In honor of National Library Week I thought I’d share my recent visit to the Seattle Public Library’s Central Library. The 11-story glass and steel building, designed by Dutch architect Rem Koolhaas in a joint venture with Seattle-based LMN Architects, is not without its detractors; I am not one of them. I loved it.
Opened in 2004, the award-winning building has become a tourist destination in its own right. I witnessed more than a few fellow travelers clutching their laminated maps (you can get them at the main floor desks) as they rode the chartreuse escalators up to the 10th floor where they were rewarded with breathtaking views through the glass honeycombed structure. I’m not sure I could work there if I had a serious fear of heights. I felt dizzy just visiting.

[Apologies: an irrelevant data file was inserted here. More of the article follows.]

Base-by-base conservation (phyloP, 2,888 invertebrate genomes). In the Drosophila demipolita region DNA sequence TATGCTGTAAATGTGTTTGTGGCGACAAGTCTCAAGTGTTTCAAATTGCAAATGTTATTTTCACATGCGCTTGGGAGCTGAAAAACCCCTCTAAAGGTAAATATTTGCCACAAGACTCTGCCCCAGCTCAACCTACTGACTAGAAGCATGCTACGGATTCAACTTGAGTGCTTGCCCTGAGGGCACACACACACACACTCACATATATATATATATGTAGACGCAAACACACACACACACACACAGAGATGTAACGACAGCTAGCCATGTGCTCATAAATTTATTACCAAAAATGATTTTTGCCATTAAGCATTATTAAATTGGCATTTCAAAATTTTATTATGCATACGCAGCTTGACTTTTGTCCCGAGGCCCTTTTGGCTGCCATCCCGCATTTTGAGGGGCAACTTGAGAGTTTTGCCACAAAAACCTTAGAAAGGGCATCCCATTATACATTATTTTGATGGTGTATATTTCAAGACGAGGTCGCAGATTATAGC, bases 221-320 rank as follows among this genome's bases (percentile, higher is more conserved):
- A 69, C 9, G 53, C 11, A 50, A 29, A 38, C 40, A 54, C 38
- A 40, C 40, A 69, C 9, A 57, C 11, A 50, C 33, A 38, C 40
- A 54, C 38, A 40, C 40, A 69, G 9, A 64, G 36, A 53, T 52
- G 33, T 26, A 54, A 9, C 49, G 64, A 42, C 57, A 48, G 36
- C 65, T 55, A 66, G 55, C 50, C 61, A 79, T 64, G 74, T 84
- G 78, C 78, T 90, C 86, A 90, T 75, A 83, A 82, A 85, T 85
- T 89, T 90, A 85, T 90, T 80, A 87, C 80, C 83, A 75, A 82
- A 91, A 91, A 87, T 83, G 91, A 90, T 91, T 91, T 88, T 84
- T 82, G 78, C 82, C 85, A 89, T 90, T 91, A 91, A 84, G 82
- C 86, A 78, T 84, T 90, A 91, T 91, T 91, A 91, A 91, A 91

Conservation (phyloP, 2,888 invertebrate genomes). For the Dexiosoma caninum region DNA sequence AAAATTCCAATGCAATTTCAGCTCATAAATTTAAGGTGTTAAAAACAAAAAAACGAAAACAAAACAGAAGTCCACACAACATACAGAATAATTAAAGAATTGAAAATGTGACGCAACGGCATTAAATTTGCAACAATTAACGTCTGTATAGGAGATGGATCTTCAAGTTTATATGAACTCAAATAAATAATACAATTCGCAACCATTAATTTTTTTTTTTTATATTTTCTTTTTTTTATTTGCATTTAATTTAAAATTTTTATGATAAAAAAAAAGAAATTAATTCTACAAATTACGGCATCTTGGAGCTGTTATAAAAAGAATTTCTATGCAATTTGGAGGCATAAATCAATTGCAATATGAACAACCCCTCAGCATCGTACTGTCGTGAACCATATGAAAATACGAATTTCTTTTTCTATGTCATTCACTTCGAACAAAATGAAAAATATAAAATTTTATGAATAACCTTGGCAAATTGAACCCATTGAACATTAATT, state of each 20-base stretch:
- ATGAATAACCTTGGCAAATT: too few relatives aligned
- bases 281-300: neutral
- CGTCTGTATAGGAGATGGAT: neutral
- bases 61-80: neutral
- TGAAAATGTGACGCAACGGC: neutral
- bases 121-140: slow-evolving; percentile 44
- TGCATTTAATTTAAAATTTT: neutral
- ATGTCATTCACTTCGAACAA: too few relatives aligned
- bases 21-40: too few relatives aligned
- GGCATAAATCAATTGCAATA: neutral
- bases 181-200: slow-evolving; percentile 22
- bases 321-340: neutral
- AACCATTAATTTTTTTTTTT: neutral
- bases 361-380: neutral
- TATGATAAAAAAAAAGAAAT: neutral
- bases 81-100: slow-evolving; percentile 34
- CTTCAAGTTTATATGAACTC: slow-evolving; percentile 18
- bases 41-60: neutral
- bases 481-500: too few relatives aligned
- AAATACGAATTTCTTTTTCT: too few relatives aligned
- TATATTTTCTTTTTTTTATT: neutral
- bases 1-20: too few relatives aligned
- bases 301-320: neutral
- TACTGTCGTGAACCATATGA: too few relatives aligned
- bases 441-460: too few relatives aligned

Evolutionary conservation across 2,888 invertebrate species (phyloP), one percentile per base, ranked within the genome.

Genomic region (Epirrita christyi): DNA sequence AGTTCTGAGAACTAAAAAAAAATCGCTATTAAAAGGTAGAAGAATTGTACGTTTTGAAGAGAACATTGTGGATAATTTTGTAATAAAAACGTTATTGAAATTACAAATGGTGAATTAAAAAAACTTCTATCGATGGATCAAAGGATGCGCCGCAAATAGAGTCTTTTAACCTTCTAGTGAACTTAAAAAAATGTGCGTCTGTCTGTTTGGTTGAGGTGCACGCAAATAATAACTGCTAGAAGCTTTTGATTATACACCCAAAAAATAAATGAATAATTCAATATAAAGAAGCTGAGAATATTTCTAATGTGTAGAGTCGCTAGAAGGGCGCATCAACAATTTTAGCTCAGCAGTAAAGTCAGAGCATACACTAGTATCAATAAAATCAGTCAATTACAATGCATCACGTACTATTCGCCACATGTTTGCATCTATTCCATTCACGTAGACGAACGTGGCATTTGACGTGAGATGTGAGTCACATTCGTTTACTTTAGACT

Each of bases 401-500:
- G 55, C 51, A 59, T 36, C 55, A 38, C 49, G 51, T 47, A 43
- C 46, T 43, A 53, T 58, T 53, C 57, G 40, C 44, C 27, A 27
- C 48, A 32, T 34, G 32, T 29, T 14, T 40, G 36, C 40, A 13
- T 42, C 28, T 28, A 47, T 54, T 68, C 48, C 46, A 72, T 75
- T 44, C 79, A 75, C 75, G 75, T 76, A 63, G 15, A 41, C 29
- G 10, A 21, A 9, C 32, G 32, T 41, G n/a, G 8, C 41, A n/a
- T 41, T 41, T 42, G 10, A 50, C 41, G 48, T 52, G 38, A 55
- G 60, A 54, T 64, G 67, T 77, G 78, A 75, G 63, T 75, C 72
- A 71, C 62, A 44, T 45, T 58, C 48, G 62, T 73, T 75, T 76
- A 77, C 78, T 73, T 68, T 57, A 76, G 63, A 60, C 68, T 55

The use of color is a delightful contrast to the dreary Seattle skies that accompanied my visit. From the chartreuse escalators to the Red Hall, the colors just seemed that much more saturated against the grey sky. I would love to revisit on a sunny day to see if it left a different impression.
In a conversation with a staff member I learned that the sun can be an issue in a building like this and they have had to make accommodations since opening to deal with issues like screen glare, etc.
From the public art to the incredible views, to the collection and the cafe (it is Seattle after all) there are many reasons to make a pilgrimage to the Central Library part of any Seattle itinerary.
Check out my Pinterest board for more pictures.
Read more about the library here:
Seattle’s new library. The Seattle Times